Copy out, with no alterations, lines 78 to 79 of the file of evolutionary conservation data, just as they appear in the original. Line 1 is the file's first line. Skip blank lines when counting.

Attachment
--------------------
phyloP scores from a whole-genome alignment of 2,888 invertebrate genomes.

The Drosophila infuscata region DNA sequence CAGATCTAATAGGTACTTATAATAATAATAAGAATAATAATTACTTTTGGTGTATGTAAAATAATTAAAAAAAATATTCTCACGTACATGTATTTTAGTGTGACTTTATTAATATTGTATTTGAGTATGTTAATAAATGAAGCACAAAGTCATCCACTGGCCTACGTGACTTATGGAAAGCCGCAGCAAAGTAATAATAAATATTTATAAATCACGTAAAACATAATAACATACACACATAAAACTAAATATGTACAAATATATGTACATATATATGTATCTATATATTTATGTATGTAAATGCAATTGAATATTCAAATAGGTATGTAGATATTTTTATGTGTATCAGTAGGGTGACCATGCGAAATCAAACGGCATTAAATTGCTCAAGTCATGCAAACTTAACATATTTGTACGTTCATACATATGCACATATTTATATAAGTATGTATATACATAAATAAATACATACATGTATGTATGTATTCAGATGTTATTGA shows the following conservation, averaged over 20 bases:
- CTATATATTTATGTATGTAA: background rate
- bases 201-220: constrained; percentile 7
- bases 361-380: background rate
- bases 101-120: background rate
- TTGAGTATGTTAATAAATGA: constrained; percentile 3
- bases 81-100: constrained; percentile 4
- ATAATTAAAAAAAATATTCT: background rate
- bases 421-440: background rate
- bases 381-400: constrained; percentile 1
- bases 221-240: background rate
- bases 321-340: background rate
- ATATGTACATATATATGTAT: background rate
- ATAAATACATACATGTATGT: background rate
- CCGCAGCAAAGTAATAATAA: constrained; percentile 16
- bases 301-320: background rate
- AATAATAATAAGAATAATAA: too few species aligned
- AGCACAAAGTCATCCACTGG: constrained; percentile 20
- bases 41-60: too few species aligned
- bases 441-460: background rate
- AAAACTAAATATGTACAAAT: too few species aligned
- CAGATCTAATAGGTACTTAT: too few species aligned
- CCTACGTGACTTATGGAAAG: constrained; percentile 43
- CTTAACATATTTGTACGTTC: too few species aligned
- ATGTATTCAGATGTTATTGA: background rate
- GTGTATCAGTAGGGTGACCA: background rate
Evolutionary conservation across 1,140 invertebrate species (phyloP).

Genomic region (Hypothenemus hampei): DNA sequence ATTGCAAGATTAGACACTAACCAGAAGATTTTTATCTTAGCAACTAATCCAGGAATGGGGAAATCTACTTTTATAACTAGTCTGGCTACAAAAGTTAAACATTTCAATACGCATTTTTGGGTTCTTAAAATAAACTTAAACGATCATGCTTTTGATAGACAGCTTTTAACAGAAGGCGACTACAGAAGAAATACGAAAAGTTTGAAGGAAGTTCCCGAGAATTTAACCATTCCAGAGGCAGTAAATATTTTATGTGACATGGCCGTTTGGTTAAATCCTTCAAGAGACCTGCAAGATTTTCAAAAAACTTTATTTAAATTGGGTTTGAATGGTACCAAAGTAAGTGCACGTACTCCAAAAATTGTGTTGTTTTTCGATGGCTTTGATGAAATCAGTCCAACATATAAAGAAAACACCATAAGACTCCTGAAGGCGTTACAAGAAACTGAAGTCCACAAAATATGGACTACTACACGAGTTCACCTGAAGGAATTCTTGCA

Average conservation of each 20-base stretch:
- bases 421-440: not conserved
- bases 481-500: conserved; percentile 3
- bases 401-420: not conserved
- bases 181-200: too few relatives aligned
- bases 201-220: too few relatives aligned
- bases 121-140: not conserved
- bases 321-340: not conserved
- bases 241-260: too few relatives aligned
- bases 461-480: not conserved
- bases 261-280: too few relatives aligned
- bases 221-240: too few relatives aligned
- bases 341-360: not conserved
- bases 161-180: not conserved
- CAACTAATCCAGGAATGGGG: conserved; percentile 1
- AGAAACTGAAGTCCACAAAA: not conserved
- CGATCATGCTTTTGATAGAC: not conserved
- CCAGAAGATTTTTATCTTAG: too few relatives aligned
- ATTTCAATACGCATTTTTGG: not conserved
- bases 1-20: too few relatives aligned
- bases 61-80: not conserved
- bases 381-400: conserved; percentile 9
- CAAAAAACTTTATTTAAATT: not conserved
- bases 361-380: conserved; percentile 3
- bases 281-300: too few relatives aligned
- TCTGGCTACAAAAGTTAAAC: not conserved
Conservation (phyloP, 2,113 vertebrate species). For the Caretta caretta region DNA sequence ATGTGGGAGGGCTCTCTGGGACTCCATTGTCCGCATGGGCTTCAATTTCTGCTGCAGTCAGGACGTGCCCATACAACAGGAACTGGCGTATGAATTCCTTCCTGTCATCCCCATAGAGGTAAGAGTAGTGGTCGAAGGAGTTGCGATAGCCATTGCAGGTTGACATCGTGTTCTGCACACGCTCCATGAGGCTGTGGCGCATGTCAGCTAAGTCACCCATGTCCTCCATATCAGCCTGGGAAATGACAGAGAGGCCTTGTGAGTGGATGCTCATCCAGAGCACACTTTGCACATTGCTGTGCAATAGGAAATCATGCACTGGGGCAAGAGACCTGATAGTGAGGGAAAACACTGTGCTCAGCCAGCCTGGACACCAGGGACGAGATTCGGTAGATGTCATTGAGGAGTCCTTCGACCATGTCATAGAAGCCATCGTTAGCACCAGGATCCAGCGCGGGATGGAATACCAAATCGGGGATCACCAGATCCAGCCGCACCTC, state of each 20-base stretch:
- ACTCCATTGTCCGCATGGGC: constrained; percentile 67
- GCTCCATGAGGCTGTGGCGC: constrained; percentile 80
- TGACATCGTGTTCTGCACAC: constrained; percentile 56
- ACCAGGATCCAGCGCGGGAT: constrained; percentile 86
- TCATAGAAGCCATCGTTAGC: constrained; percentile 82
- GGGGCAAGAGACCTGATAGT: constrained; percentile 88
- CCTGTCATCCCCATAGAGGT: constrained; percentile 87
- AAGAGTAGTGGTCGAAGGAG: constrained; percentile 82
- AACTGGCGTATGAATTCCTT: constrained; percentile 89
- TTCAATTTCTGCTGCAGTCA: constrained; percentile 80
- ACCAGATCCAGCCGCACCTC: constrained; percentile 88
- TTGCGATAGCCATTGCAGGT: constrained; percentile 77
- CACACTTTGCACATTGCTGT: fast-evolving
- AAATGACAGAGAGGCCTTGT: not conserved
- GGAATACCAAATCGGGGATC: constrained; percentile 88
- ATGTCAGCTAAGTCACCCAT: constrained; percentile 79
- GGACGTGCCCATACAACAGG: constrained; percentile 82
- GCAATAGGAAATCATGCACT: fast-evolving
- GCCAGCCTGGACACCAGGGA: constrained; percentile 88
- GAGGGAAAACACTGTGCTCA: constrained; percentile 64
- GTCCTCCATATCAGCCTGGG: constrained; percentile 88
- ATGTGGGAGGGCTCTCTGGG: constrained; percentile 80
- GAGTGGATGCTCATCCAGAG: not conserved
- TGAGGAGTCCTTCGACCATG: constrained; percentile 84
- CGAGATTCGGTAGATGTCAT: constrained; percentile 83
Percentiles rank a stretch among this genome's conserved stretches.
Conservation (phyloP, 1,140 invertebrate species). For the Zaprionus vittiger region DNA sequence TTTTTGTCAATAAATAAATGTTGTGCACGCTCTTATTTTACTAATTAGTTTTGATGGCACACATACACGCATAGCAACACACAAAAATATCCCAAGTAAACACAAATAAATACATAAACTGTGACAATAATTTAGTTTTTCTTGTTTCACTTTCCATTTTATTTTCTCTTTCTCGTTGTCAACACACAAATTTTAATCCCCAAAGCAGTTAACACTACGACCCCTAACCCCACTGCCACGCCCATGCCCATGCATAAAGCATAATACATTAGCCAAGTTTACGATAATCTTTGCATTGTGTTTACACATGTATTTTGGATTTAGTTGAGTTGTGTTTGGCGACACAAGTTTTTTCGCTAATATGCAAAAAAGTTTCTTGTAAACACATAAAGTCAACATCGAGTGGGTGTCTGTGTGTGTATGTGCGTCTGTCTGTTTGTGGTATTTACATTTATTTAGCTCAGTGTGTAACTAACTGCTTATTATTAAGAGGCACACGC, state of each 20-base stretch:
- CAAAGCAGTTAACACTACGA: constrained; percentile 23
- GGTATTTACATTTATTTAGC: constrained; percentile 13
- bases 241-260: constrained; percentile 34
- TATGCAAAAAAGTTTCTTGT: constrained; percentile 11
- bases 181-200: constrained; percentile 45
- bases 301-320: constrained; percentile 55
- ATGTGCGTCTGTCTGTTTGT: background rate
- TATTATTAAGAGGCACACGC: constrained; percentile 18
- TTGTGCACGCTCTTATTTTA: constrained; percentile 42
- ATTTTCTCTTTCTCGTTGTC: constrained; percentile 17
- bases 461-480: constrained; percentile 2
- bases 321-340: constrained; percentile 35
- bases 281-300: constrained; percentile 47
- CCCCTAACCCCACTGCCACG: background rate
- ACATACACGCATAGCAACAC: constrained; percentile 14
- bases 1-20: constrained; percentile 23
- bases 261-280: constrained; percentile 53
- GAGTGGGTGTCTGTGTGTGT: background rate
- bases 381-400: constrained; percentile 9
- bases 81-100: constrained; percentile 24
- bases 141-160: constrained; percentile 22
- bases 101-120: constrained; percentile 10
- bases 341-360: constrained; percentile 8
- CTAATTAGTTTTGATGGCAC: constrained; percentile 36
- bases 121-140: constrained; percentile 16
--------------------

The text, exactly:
- ATGTGGGAGGGCTCTCTGGG: constrained; percentile 80
- GAGTGGATGCTCATCCAGAG: not conserved